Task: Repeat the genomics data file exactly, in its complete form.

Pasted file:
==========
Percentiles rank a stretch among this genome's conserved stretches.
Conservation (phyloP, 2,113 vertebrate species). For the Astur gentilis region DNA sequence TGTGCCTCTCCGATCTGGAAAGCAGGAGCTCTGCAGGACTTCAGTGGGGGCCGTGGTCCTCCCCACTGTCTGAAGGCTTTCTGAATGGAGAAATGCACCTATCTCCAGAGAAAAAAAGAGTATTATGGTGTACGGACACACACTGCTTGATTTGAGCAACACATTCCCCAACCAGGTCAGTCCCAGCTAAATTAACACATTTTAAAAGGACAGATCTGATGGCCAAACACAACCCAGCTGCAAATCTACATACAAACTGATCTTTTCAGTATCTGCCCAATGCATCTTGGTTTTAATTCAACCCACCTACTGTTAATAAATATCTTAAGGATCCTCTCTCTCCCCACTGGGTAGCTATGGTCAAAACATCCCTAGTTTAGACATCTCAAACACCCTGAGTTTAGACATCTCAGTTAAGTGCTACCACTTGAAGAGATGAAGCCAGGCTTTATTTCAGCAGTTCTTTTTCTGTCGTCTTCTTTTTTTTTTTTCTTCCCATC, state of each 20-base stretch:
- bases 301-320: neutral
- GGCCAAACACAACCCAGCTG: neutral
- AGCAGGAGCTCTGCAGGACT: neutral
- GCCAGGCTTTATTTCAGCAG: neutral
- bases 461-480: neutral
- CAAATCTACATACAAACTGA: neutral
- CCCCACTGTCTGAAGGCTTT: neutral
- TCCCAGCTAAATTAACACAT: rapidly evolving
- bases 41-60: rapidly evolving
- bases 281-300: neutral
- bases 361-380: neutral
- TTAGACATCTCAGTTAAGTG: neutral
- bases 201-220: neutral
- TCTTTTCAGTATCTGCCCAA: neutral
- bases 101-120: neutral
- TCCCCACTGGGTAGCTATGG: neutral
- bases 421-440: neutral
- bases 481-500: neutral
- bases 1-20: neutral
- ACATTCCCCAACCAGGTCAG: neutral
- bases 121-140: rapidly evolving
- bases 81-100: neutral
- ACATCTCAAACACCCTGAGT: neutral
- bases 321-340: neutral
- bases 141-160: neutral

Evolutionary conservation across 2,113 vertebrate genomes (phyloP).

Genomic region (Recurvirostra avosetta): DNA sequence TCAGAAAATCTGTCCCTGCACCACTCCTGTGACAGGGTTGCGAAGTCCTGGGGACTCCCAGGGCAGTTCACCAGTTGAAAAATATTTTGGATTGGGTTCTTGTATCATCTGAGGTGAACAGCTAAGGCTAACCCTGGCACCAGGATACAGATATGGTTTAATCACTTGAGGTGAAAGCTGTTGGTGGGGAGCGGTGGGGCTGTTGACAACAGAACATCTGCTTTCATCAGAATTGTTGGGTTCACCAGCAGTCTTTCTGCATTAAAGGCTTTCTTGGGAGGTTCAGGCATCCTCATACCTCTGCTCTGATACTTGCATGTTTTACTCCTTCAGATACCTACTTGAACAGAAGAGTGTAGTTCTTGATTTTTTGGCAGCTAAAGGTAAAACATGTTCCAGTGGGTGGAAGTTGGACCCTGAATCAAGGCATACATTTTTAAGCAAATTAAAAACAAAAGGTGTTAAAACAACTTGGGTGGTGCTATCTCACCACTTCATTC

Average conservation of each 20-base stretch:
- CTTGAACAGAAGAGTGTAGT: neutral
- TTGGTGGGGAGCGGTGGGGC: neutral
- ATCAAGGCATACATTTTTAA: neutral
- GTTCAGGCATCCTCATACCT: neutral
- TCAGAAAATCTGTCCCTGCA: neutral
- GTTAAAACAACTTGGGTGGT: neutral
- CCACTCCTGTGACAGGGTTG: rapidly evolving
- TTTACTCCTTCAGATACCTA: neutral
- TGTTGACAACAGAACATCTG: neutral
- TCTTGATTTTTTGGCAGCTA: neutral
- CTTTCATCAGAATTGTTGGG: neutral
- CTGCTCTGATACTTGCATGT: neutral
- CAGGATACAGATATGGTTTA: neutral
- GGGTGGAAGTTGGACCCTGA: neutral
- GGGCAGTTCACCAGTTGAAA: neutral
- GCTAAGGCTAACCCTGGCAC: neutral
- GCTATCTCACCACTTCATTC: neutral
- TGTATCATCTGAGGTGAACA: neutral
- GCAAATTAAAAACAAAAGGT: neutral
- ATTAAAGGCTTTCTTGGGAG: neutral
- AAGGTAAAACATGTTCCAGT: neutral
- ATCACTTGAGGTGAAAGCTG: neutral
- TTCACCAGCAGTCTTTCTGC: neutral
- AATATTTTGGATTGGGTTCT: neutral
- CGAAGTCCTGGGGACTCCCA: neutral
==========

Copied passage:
Percentiles rank a stretch among this genome's conserved stretches.
Conservation (phyloP, 2,113 vertebrate species). For the Astur gentilis region DNA sequence TGTGCCTCTCCGATCTGGAAAGCAGGAGCTCTGCAGGACTTCAGTGGGGGCCGTGGTCCTCCCCACTGTCTGAAGGCTTTCTGAATGGAGAAATGCACCTATCTCCAGAGAAAAAAAGAGTATTATGGTGTACGGACACACACTGCTTGATTTGAGCAACACATTCCCCAACCAGGTCAGTCCCAGCTAAATTAACACATTTTAAAAGGACAGATCTGATGGCCAAACACAACCCAGCTGCAAATCTACATACAAACTGATCTTTTCAGTATCTGCCCAATGCATCTTGGTTTTAATTCAACCCACCTACTGTTAATAAATATCTTAAGGATCCTCTCTCTCCCCACTGGGTAGCTATGGTCAAAACATCCCTAGTTTAGACATCTCAAACACCCTGAGTTTAGACATCTCAGTTAAGTGCTACCACTTGAAGAGATGAAGCCAGGCTTTATTTCAGCAGTTCTTTTTCTGTCGTCTTCTTTTTTTTTTTTCTTCCCATC, state of each 20-base stretch:
- bases 301-320: neutral
- GGCCAAACACAACCCAGCTG: neutral
- AGCAGGAGCTCTGCAGGACT: neutral
- GCCAGGCTTTATTTCAGCAG: neutral
- bases 461-480: neutral
- CAAATCTACATACAAACTGA: neutral
- CCCCACTGTCTGAAGGCTTT: neutral
- TCCCAGCTAAATTAACACAT: rapidly evolving
- bases 41-60: rapidly evolving
- bases 281-300: neutral
- bases 361-380: neutral
- TTAGACATCTCAGTTAAGTG: neutral
- bases 201-220: neutral
- TCTTTTCAGTATCTGCCCAA: neutral
- bases 101-120: neutral
- TCCCCACTGGGTAGCTATGG: neutral
- bases 421-440: neutral
- bases 481-500: neutral
- bases 1-20: neutral
- ACATTCCCCAACCAGGTCAG: neutral
- bases 121-140: rapidly evolving
- bases 81-100: neutral
- ACATCTCAAACACCCTGAGT: neutral
- bases 321-340: neutral
- bases 141-160: neutral

Evolutionary conservation across 2,113 vertebrate genomes (phyloP).

Genomic region (Recurvirostra avosetta): DNA sequence TCAGAAAATCTGTCCCTGCACCACTCCTGTGACAGGGTTGCGAAGTCCTGGGGACTCCCAGGGCAGTTCACCAGTTGAAAAATATTTTGGATTGGGTTCTTGTATCATCTGAGGTGAACAGCTAAGGCTAACCCTGGCACCAGGATACAGATATGGTTTAATCACTTGAGGTGAAAGCTGTTGGTGGGGAGCGGTGGGGCTGTTGACAACAGAACATCTGCTTTCATCAGAATTGTTGGGTTCACCAGCAGTCTTTCTGCATTAAAGGCTTTCTTGGGAGGTTCAGGCATCCTCATACCTCTGCTCTGATACTTGCATGTTTTACTCCTTCAGATACCTACTTGAACAGAAGAGTGTAGTTCTTGATTTTTTGGCAGCTAAAGGTAAAACATGTTCCAGTGGGTGGAAGTTGGACCCTGAATCAAGGCATACATTTTTAAGCAAATTAAAAACAAAAGGTGTTAAAACAACTTGGGTGGTGCTATCTCACCACTTCATTC

Average conservation of each 20-base stretch:
- CTTGAACAGAAGAGTGTAGT: neutral
- TTGGTGGGGAGCGGTGGGGC: neutral
- ATCAAGGCATACATTTTTAA: neutral
- GTTCAGGCATCCTCATACCT: neutral
- TCAGAAAATCTGTCCCTGCA: neutral
- GTTAAAACAACTTGGGTGGT: neutral
- CCACTCCTGTGACAGGGTTG: rapidly evolving
- TTTACTCCTTCAGATACCTA: neutral
- TGTTGACAACAGAACATCTG: neutral
- TCTTGATTTTTTGGCAGCTA: neutral
- CTTTCATCAGAATTGTTGGG: neutral
- CTGCTCTGATACTTGCATGT: neutral
- CAGGATACAGATATGGTTTA: neutral
- GGGTGGAAGTTGGACCCTGA: neutral
- GGGCAGTTCACCAGTTGAAA: neutral
- GCTAAGGCTAACCCTGGCAC: neutral
- GCTATCTCACCACTTCATTC: neutral
- TGTATCATCTGAGGTGAACA: neutral
- GCAAATTAAAAACAAAAGGT: neutral
- ATTAAAGGCTTTCTTGGGAG: neutral
- AAGGTAAAACATGTTCCAGT: neutral
- ATCACTTGAGGTGAAAGCTG: neutral
- TTCACCAGCAGTCTTTCTGC: neutral
- AATATTTTGGATTGGGTTCT: neutral
- CGAAGTCCTGGGGACTCCCA: neutral